Cash Flow (CF)

The net amount of cash and cash equivalents coming into and going out of a business is referred to as cash flow. Money spent and money received reflect inflows and outflows, respectively. Fundamentally, a company's capacity to produce positive cash flows, or more specifically, its capacity to optimize long-term free cash flow, determines its ability to create value for shareholders (CFC). FCF is the cash a company generates from its regular business activities after deducting any funds used for capital expenditures (CapEx).

Corporate Bond

A type of financial product issued by a corporation and sold to investors to raise outside capital. The investor receives a predetermined amount of interest payments at either a fixed or variable interest rate in exchange for providing the firm with the money it requires. The bond "reaches maturity" when it stops making payments and the initial investment is refunded. The ability of the corporation to repay the bond often serves as its security, and this ability is based on its expectations for future revenues and profitability. Physical assets of the corporation may occasionally be utilized as collateral.

In The Money (ITM)

When a call option is said to be in the money (ITM), it means that it has inherent value. An option that is in the money is one that offers a chance to profit since the strike price and the current market price of the underlying asset are in close proximity to one another. A call option that is in the money allows the holder to purchase the securities for less than its current market value. If a put option is in-the-money, it allows the holder to sell the security for a higher price than it is currently trading for. Bear in mind that a trader may not always make money by exercising an option even if it is in the money because of the costs (such commissions) associated with options.

Market Indicators

Market indicators are quantitative in nature and aim to forecast market movements by interpreting stock or financial index data. Market indicators are a subgroup of technical indicators. Investors and traders utilize those indicators to help analyze the market and support their investing decisions.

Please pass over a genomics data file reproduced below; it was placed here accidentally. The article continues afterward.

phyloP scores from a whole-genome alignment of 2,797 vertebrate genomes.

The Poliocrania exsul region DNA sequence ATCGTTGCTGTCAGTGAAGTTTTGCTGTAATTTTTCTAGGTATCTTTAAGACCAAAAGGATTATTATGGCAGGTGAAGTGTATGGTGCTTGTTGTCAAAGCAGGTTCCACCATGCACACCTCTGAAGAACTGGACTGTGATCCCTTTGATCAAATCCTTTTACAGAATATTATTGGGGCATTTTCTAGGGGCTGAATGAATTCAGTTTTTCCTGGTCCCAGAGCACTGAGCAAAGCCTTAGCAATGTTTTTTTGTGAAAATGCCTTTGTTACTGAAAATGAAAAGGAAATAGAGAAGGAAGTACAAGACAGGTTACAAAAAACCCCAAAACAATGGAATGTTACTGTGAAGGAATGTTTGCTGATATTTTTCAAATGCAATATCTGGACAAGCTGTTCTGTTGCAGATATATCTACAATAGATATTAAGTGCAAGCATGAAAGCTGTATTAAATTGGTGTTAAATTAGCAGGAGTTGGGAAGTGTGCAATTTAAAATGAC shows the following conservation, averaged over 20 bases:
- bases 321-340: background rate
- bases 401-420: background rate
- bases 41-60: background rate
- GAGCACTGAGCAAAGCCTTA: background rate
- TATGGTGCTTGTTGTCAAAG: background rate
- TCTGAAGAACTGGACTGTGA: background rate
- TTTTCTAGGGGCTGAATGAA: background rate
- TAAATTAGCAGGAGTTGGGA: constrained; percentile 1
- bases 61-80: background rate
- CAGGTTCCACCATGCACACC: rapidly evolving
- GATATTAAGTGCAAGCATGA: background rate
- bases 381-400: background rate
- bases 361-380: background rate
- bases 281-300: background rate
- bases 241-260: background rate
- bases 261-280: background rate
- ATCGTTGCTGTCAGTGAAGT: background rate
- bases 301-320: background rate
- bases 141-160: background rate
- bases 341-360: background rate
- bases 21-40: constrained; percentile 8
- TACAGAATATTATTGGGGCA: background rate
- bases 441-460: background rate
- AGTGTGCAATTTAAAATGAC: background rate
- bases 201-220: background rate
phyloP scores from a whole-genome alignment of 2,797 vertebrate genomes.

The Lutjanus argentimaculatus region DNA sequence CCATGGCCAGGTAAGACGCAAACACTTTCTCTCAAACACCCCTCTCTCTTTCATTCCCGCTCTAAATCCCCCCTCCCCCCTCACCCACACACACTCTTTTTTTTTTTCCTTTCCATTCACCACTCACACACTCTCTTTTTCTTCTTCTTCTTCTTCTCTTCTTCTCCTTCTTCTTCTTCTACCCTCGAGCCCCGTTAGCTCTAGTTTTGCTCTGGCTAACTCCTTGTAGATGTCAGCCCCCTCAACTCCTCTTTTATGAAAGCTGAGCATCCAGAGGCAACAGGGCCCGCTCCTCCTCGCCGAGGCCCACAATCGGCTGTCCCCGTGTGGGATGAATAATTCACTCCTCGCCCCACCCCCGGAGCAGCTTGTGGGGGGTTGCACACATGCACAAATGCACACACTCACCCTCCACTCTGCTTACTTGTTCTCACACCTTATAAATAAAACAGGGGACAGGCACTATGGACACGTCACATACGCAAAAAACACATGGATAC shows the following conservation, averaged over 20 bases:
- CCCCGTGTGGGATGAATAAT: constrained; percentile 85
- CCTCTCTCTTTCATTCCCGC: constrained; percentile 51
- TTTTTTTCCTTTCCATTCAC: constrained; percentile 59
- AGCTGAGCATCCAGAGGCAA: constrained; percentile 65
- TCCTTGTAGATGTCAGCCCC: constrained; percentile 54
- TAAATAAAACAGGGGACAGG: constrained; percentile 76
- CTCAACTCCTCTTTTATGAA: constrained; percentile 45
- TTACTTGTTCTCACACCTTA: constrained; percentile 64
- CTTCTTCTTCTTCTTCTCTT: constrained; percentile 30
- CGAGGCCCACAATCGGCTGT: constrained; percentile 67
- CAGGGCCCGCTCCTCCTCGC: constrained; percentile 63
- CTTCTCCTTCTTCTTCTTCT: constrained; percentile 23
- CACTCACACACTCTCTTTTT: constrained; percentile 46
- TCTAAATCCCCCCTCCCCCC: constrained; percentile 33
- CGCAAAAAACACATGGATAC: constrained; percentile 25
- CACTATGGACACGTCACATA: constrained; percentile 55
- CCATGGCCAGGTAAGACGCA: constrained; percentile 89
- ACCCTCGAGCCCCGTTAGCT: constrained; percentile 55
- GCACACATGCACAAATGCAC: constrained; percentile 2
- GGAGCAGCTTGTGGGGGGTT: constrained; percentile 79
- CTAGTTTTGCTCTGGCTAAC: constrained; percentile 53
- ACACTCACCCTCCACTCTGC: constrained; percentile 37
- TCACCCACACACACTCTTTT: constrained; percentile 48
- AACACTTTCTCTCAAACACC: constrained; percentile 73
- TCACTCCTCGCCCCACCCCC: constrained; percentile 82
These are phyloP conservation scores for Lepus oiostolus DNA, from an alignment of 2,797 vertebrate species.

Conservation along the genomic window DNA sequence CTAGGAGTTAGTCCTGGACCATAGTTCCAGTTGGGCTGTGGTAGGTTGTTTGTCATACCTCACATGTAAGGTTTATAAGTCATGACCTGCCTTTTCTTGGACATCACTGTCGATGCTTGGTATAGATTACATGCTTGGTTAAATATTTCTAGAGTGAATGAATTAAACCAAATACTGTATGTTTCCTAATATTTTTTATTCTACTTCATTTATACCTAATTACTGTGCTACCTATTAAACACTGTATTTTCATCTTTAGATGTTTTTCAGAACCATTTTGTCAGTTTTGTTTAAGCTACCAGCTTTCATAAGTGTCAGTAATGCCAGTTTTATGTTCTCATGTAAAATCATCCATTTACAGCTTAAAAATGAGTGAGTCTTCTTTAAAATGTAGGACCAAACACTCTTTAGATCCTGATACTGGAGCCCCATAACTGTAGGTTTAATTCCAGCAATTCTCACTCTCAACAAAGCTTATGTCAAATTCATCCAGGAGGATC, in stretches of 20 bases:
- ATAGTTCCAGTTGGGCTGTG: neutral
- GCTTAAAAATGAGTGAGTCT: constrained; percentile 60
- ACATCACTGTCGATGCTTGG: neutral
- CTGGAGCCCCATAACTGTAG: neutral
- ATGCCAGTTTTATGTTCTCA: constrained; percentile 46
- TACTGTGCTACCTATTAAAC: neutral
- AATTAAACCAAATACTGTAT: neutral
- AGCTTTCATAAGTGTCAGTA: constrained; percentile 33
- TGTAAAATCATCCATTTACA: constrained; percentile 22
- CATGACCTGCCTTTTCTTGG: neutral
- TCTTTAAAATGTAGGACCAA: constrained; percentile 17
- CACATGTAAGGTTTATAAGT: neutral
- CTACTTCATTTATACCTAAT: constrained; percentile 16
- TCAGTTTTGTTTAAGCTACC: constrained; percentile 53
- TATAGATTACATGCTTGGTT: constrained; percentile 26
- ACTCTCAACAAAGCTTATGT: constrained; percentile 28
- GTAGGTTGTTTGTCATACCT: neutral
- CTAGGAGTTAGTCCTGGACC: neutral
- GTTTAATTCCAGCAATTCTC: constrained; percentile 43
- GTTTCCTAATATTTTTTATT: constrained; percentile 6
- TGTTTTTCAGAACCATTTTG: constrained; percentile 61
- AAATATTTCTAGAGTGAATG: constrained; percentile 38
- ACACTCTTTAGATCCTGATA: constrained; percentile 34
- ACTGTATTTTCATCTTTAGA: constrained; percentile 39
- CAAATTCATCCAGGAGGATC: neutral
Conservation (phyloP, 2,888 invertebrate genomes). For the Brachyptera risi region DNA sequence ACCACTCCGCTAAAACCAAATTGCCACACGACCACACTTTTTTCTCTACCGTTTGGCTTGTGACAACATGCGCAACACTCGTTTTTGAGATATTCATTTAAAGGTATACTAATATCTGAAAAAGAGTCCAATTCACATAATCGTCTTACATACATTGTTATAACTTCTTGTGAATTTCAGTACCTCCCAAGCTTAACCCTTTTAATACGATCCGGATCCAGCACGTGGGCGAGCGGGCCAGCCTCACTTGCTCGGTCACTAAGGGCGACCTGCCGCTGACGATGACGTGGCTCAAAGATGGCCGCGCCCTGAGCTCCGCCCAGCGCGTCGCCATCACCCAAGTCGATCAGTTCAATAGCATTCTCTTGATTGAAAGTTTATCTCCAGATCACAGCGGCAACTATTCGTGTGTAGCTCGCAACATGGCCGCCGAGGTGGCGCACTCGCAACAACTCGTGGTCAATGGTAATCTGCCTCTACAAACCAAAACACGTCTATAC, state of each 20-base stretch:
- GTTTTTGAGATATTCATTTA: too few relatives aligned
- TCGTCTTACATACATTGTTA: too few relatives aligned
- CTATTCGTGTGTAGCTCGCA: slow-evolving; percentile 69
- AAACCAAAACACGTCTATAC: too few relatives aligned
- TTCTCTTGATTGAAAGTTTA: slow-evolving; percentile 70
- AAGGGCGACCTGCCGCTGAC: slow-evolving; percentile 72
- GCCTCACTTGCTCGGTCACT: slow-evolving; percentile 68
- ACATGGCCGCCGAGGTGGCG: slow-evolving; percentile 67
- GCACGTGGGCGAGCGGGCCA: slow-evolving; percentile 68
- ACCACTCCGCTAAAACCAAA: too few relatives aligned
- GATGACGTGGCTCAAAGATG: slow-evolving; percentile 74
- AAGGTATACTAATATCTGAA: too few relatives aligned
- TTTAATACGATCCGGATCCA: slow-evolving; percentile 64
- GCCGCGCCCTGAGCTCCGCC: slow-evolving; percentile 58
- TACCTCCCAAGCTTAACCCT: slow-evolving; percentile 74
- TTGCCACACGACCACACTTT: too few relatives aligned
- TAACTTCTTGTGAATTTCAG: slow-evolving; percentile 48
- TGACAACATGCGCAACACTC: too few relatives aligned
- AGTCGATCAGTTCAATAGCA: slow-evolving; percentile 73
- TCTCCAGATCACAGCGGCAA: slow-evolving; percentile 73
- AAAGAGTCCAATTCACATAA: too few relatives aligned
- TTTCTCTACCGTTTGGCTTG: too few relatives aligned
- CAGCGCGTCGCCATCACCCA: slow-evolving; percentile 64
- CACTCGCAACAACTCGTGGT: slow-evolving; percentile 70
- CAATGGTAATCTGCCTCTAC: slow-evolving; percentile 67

What's Happening in the Crypto Market? Watch Video

Today we take a look at the technicals for Bitcoin and Ethereum. The crypto market (and stock markets globally) has been down heavily during the past several months. The current pullback is allowing price to stabilize above 52-week lows as it continues to form a base. Unless price breaks and fails to recover, we can expect price to continue the current sideways trend. Watch this video to get the technical insights. Good trading! Trading Risk Disclaimer All the information shared is provided for educational purposes only. Any trades placed upon reliance of SharperTrades, LLC are taken at your own risk for your own account. Past performance is no guarantee. While there is great potential for reward trading stocks, cryptos, commodities, options, forex and other trading securities, there is also substantial risk of loss. All trading operations involve high risks of losing your entire investment. You must therefore decide your own suitability to trade. Trading results can neve

Even During Downtrend Markets, Day Trading Still Remains the Best Trading Strategy